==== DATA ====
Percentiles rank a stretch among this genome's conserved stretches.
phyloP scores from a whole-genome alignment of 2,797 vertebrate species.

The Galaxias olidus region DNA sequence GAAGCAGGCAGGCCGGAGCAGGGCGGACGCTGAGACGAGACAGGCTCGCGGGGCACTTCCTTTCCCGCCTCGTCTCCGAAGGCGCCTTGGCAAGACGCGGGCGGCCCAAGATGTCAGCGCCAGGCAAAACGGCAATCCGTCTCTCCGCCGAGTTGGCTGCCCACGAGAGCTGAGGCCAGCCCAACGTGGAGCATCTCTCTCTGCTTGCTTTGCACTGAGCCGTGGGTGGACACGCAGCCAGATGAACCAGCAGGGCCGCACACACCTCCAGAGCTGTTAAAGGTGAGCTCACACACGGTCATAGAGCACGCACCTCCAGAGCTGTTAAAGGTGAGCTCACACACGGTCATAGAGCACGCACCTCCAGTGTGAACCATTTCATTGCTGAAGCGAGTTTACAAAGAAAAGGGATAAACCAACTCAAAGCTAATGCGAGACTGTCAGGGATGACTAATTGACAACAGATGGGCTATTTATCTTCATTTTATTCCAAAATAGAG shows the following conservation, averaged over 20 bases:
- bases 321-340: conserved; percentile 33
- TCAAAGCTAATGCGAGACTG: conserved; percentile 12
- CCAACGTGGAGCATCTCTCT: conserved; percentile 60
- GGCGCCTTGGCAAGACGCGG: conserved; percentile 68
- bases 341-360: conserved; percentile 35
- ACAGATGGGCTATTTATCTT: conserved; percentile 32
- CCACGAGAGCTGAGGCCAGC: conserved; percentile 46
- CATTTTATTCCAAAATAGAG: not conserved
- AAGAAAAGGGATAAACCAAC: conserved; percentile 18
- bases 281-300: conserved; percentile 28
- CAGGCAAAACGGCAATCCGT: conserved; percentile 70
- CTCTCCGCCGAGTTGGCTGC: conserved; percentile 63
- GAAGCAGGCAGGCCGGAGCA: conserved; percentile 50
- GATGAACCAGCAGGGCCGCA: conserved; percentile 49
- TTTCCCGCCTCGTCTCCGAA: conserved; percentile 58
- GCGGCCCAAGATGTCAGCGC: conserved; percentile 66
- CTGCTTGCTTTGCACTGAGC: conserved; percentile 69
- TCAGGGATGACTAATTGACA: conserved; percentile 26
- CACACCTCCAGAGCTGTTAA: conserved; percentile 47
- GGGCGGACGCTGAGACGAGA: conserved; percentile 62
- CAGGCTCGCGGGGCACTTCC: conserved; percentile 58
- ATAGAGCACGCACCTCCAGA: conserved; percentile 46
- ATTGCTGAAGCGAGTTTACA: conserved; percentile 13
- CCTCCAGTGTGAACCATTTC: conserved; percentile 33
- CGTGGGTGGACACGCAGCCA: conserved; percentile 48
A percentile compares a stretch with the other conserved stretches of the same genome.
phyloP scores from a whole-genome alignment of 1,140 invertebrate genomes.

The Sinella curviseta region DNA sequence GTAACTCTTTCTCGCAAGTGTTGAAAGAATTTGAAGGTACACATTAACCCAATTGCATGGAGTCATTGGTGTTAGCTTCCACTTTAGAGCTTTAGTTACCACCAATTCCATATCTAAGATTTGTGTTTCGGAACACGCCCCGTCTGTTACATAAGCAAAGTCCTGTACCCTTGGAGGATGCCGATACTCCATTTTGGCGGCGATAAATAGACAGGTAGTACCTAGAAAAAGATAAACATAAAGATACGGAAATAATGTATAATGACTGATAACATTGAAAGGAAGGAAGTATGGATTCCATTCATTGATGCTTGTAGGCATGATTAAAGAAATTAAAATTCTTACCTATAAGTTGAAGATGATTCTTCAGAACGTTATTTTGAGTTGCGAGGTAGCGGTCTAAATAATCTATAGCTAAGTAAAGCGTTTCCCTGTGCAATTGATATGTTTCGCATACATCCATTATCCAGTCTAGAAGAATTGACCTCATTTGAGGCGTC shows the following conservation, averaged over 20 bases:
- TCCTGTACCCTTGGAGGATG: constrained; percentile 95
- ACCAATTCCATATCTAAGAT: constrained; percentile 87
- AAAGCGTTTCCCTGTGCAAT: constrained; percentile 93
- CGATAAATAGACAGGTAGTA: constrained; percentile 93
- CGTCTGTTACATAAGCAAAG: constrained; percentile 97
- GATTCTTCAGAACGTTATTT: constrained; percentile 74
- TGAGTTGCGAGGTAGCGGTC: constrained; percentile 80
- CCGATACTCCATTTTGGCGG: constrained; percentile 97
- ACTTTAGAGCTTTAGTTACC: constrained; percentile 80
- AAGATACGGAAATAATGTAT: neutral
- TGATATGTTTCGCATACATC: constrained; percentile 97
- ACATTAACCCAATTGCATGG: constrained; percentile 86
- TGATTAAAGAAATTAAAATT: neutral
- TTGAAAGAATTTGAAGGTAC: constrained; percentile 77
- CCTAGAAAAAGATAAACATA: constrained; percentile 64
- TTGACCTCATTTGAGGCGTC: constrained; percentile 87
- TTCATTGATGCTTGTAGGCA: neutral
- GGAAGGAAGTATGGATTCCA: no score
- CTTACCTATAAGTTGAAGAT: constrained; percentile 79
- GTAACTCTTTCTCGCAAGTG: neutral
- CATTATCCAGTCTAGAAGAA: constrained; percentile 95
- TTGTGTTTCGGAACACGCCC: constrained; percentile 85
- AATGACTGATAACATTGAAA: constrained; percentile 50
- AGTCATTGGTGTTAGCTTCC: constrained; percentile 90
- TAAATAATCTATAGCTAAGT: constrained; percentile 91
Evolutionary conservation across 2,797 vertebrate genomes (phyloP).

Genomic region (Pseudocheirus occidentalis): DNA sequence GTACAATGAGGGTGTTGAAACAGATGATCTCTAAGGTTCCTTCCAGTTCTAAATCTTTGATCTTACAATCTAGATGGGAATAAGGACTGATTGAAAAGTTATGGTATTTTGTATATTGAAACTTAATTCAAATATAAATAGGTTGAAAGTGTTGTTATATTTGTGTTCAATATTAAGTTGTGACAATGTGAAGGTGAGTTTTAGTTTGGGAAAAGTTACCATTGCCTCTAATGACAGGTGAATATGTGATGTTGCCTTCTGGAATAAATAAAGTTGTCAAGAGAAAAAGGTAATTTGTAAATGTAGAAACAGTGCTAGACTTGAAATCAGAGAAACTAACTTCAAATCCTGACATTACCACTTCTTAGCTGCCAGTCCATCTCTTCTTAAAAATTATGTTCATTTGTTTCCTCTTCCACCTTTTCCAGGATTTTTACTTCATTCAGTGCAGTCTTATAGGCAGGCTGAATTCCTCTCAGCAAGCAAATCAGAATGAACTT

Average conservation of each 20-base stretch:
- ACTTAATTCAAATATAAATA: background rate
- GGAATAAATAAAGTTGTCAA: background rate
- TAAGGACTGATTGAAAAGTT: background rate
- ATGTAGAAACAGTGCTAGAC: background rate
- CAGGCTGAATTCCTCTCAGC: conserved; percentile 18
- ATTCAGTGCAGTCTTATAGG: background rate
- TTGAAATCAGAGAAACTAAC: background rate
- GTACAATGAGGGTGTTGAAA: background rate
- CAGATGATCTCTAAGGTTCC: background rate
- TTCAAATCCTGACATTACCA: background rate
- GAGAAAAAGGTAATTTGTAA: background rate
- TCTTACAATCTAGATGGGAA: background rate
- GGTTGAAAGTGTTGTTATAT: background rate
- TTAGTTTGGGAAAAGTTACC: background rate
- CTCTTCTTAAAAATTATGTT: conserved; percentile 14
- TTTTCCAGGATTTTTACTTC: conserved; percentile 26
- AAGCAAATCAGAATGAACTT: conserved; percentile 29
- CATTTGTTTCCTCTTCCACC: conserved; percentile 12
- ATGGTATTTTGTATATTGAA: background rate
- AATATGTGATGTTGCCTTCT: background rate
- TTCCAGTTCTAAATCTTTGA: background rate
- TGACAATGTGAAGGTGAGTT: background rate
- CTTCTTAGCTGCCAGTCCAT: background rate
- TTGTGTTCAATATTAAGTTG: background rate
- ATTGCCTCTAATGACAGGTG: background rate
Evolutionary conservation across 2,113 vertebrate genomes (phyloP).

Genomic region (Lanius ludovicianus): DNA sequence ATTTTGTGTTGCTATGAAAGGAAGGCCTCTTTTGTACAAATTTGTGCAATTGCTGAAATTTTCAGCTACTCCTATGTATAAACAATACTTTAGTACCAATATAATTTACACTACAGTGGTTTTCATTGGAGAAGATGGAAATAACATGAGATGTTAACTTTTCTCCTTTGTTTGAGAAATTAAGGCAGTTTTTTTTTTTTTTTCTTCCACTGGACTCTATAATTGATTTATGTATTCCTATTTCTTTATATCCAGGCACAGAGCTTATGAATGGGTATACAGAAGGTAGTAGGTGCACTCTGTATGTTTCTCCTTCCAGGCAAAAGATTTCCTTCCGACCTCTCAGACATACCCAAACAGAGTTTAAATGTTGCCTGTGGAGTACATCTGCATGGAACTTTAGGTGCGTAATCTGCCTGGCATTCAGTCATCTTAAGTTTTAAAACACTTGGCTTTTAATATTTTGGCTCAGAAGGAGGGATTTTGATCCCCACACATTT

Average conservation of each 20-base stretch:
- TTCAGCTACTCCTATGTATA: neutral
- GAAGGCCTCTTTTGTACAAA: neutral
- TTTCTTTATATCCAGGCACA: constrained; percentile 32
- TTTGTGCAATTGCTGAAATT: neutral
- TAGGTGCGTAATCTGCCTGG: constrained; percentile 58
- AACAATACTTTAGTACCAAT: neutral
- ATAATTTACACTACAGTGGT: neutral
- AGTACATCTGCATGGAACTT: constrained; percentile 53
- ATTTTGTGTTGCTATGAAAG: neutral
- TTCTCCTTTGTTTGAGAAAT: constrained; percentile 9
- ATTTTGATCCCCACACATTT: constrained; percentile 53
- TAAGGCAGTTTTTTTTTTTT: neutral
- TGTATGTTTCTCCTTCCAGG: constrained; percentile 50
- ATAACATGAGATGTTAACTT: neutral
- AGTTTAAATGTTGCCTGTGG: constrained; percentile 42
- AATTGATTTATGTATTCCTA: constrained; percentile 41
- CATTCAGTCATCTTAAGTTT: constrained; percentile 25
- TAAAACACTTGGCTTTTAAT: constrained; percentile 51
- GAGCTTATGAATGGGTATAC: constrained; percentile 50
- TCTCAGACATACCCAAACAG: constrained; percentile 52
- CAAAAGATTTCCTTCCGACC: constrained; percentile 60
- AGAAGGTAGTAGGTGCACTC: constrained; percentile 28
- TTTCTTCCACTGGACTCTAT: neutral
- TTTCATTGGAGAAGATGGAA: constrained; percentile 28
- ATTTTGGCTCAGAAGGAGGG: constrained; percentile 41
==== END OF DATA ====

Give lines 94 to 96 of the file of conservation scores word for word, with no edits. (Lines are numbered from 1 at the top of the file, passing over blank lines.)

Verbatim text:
- ATAATTTACACTACAGTGGT: neutral
- AGTACATCTGCATGGAACTT: constrained; percentile 53
- ATTTTGTGTTGCTATGAAAG: neutral